A bill to extend the Federal Aviation Administration programs, including the agency’s airport infrastructure grants, through 2023 has cleared an important hurdle with overwhelming approval by the House. Construction officials are focusing intently on the legislation because it is one of the few major infrastructure measures with a chance of enactment this year.
With the House’s passage of the bill on April 27 by a convincing 383-13 margin, attention turns to the Senate. In that chamber, a bipartisan, four-year FAA bill cleared committee last June but it has been in a holding pattern since then as lawmakers waited for the House to act.
The House-passed bill would freeze authorizations for FAA’s Airport Improvement Program (AIP) grants at their current $3.35-billion level through fiscal year 2023. That disappointed airport and construction officials, who had sought higher totals.
Industry groups also had hoped that the House would remove the ceiling on passenger facility charges (PFC), which brought in about $3.3 billion last year for airport construction projects. But amendments to boost AIP and remove the PFC cap didn’t make it into the final version of the House legislation.
Airports Council International-North America CEO Kevin Burke and American Association of Airport Executives CEO Todd Haupti said the bill “misses a significant opportunity to provide airports with the resources they require to repair aging infrastructure, make needed investments in their facilities to accommodate rising passenger and cargo volume, and enhance air service competition for the benefit of passengers.”
Still, the House measure has a potentially bright silver lining—a new five-year, $5.3-billion infrastructure grant program aimed at rural non-hub airports. The grants wouldn’t be part of AIP, whose funds are distributed via both formula and discretionary mechanisms. Instead, the U.S. Dept. of Transportation would select all of the rural grant winners based on various criteria. The rural slant meshes with a priority the Trump administration has placed on rural infrastructure.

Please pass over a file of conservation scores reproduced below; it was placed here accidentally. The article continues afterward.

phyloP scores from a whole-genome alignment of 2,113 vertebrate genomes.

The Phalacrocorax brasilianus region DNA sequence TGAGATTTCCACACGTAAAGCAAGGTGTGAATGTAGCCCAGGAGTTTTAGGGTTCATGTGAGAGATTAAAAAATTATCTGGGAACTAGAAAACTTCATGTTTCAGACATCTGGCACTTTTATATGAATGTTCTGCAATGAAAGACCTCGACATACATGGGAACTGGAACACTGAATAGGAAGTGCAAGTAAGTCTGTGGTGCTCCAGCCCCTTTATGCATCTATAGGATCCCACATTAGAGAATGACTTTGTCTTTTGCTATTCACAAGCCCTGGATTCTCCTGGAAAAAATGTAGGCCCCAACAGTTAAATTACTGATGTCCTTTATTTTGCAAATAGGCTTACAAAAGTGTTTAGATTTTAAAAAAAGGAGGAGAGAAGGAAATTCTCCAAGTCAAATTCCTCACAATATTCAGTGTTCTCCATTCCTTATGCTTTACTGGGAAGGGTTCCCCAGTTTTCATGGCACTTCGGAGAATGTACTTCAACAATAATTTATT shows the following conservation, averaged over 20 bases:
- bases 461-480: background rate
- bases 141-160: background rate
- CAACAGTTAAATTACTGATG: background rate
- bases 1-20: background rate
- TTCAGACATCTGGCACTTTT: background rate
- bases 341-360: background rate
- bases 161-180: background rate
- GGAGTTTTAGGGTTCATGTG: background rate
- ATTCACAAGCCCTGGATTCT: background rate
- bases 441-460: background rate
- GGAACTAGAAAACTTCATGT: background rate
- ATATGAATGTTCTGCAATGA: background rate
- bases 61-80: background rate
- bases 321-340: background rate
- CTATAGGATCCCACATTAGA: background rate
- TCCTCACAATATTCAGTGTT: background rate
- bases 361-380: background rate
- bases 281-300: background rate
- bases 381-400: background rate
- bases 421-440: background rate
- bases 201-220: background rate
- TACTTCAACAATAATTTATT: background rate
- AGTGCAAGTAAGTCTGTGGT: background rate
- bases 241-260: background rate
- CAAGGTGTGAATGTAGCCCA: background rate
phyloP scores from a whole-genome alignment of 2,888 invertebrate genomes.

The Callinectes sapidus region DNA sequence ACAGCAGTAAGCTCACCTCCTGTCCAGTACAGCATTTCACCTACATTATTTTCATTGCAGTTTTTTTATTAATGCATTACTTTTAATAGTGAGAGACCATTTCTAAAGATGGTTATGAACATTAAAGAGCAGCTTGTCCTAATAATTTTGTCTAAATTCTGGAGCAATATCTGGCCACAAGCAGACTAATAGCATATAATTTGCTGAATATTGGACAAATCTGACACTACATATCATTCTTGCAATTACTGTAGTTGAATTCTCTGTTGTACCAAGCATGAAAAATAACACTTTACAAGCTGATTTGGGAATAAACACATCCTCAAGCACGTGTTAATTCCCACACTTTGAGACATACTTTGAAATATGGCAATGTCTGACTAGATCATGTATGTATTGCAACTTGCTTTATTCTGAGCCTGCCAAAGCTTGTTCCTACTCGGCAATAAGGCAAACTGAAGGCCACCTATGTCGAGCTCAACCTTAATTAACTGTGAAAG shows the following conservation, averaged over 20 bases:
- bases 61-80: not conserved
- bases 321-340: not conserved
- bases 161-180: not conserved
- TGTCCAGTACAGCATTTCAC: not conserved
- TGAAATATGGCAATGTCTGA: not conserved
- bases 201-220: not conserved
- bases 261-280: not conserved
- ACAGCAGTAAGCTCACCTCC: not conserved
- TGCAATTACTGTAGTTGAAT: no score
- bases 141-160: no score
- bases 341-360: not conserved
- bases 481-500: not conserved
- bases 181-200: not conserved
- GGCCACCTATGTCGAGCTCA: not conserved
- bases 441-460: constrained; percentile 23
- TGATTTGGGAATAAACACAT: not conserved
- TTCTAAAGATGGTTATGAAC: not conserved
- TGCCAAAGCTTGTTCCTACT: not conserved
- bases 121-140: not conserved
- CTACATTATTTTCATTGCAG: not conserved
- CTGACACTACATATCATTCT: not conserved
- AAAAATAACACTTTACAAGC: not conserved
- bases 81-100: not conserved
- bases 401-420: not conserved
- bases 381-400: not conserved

Jay Hansen, National Asphalt Pavement Association executive vice president, is encouraged by the House action. “It’s not like we’re high-fiving on the bill, but it’s progress,” Hansen says. “Now it’s up to the Senate to do their work.”
Observers see the new rural airport grant dollars as a plus. “There’s certainly a need for it out there,” says Jim Tymon, American Association of State Highway and Transportation Officials chief operating officer. “It is nice to see … more of a focus on the rural side, non-hub side.”
Industry officials prefer to see a rural airport funding hike go through the established AIP program because it would funnel aid more quickly to airports and construction firms. Setting up a new FAA program and reviewing applications would consume much more time. Steve Hall, American Council of Engineering Companies vice president for government affairs, says: “I think we can work with the House construct and make improvements as we go forward. And if this is a way of getting more money into the aviation system, then let’s make it work.”